Since its inception in the year 2000, the Women’s EXPO has earned a loyal following. Attendance surpassed 2,400 last year for the 83 vendors. The event showcases female Long Island entrepreneurs: artisans, importers, designers and distributors of products such as jewelry, clothing, fine art, pottery, children’s items, culturally diverse crafts, fiber art, specialty food items, gift baskets, household goods, paper products and much more. Fitting its “harvest-themed” October time slot, the EXPO provides a veritable cornucopia of unique creations and gifts.

Admission to the EXPO is free. Lunch is available for purchase from 11 a.m. to 3 p.m. in the EXPO Café, catered by Fifth Season Restaurant of Port Jefferson. Baked goods from Sweet Street will be sold from 3:30 to 5:30 p.m. The library is located at 101 Eastwood Blvd., Centereach. For a complete list of vendors, visit www.womensEXPOli.org/shop. For more information, call 631-585-9393, ext. 296.

Here are some of the women you’ll meet at this year’s EXPO:

Jena Turner realized a dream when she opened her shop on East Main Street in Port Jefferson Village in 2006. The previous year had brought a pair of tragedies. Her father, “an accomplished man [who] built everything from scratch – houses, boats, cars, and his last project – his airplane,” died during the plane’s inaugural flight. Seven months later, she lost her brother. An incident at work following the second loss propelled her into action to sign a lease. She had prepared herself for the business by becoming a Certified Yoga Teacher and studying Reiki (hands-on healing).

Jena Turner at her shop, Breathe, in Port Jefferson. Photo by Amber Sroka
Jena Turner at her shop, Breathe, in Port Jefferson. Photo by Amber Sroka

In tribute to her late father, Turner named the store “Breathe,” which summed up his philosophy of life. Given its stated mission “to help others understand their gifts and full potential,” Breathe is more than just a store, and Turner wears many hats: “I am the owner,” she said, “and with that, I am the buyer, the manager, the bookkeeper, the healer, the teacher, the reader, the unpacker, the shipper, the banker, and the cleaning lady!”

She stocks an assortment of jewelry, clothing, candles, home accessories, and spiritual items, and also offers meditation, yoga, reiki, psychic readings and other workshops. Visit www.breatheinspiringgifts.com for more information.

Liz Carroll spent her life serving others. She raised three children on her own while working for the Town of Oyster Bay in a succession of increasingly responsible jobs. “I’m holding on to my job for now,” she said, “as I’ve worked hard to be where I am, and still have children who depend on me.”

But when her children were in college, she began thinking. “I wanted to do something for myself that would be productive, something where I could earn extra money and, of course, something that makes people happy!”

Carroll turned her signature cookie, one she had always made for family and friends, into a gourmet cookie line and created “Wild Lizzy’s.” At first, the cookies sold via word-of-mouth, at street fairs and other events, and at a few specialty stores. Soon they began winning prestigious awards.

“I always offer samples,” said Carroll, “and the reaction is always ‘Oh, my God!’ So now I have an OMG bell. When you say it, you ring it!”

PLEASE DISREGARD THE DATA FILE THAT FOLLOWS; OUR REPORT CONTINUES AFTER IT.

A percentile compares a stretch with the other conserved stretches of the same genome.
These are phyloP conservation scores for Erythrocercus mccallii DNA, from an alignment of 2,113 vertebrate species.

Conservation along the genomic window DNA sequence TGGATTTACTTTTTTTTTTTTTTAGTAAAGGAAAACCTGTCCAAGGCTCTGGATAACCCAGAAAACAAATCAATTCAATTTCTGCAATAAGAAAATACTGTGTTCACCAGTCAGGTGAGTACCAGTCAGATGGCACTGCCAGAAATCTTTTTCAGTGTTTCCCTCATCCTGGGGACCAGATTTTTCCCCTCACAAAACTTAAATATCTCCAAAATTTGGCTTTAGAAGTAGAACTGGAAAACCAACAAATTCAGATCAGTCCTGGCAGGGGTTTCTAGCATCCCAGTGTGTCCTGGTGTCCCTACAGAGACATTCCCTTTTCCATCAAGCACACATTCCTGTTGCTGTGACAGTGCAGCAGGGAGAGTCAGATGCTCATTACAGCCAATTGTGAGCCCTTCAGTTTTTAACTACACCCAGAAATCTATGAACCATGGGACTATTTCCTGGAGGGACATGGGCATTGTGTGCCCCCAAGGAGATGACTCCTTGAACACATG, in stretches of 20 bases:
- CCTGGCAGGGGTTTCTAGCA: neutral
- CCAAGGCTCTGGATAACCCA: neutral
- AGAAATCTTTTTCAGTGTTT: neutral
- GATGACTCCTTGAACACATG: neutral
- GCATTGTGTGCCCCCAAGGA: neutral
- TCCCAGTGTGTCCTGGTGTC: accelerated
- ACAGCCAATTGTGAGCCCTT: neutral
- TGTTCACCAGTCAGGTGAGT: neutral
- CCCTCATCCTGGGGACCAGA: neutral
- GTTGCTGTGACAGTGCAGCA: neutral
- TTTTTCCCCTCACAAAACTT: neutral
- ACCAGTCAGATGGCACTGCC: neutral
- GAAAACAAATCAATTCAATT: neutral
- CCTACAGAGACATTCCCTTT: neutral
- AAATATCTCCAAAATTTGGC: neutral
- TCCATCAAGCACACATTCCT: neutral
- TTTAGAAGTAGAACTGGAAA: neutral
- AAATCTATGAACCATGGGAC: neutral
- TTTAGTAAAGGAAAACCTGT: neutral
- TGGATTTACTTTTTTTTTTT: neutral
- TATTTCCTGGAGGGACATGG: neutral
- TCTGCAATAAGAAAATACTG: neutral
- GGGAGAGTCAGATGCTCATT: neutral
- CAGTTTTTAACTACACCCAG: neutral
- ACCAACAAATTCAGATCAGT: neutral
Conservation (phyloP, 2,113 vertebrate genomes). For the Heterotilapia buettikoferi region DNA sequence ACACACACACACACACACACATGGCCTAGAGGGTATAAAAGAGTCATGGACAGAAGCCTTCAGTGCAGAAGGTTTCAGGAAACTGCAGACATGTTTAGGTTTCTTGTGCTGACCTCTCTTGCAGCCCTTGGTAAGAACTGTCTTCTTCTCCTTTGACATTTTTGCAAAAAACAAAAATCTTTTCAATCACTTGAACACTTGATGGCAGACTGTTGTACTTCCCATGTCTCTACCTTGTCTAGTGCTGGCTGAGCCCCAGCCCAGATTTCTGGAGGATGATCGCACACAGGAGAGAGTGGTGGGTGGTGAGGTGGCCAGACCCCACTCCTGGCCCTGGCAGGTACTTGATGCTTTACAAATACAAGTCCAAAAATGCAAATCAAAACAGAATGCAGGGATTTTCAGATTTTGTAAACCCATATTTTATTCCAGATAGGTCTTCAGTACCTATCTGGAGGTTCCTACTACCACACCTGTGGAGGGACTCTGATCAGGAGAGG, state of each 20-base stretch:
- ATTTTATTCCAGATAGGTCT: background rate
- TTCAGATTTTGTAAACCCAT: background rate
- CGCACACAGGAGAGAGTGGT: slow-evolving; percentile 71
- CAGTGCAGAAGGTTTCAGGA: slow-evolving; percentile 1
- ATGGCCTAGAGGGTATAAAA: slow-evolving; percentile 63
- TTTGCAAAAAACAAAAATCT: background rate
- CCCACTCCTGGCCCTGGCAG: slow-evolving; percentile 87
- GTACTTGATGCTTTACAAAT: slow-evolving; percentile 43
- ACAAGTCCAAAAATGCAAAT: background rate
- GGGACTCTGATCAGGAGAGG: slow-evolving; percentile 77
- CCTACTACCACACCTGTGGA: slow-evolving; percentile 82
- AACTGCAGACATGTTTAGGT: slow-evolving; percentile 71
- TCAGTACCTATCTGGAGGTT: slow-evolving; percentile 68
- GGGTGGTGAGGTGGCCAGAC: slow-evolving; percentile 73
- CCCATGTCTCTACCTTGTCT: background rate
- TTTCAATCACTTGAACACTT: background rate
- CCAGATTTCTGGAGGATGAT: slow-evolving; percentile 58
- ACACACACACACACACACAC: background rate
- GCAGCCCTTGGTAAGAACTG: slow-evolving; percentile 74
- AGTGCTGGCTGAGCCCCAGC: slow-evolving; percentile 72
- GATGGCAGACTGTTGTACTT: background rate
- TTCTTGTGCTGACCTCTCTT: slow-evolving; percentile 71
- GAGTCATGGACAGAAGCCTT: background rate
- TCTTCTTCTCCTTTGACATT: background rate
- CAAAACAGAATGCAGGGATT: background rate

Last September, the bell attracted a customer with a link to QVC and plans are now underway to take Wild Lizzy’s to the TV shopping network. She ships nationwide, due to customer demand.

Visit her website at www.wildlizzys.com.

Jackie Maloney discovered her passion early and parlayed it into a Bachelor of Fine Arts degree from the Maryland Institute College of Art. “One of the main reasons I chose MICA was their dedication to making sure artists could actually make careers with their degrees. In my degree program, we all took a class dedicated strictly to business, taught by a successful/working art rep.” She likes that she can live and work at the beach, yet have clients all over the world, that she can work for different ‘bosses’ while being her own boss.

Jackie Maloney with some of her artwork. Photo by Amber Sroka
Jackie Maloney with some of her artwork. Photo by Amber Sroka

In truth, the career she describes is her dream job. “Every day is different,” she said. “An average day in the studio, I could spend the morning painting the instructions for baking an apple pie, the afternoon Googling locations to complete a custom map for a wedding gift, and then finish the day unloading/loading my kiln. I get to travel all over and meet tons of people. Then I get to retreat into the peace of my quiet studio to create.” In addition to contract work for independent projects, she exhibits her art at outdoor arts and crafts fairs and has a shop in the online marketplace Etsy. Visit her website: www.jackiemaloney.com.

Tiana Le began a poem with the words, “We left during the fall of Saigon in 1975, blessed that we were alive.” Her family emigrated to the United States and eventually settled in Flushing. When it came time for Le to train for a career, her parents steered her toward information technology – a good job in great demand. She began a career in IT.

Tiana Le, owner of Le Fusion. Photo by Sal DiVincenzo
Tiana Le, owner of Le Fusion. Photo by Sal DiVincenzo

Later, her mother was diagnosed with cancer soon after retirement. “It was the hardest time of my life,” Le said, “caring for my Mom and watching her wither away. She was my top priority, and when she expired I needed time to recoup and recharge. I came out stronger, with a greater appreciation of life – and the emotional and physical freedom to pursue my passion.”

That passion is food as related to her Vietnamese heritage. In May 2014, she launched “Le Fusion,” thinking “Why not combine the best of both worlds? East and West!” Her menu items are healthy, handmade, all natural, and baked. “Vietnamese foods are light and refreshing, with exotic herbs,” she said, adding, “The French-influenced dishes are my all-time favorites.”

Her cuisine is created at the Stony Brook University Incubator in Calverton and marketed through the Port Jefferson Farmer’s Market, scheduled tastings at Whole Foods, and the Le Fusion website: www.lefusion.co.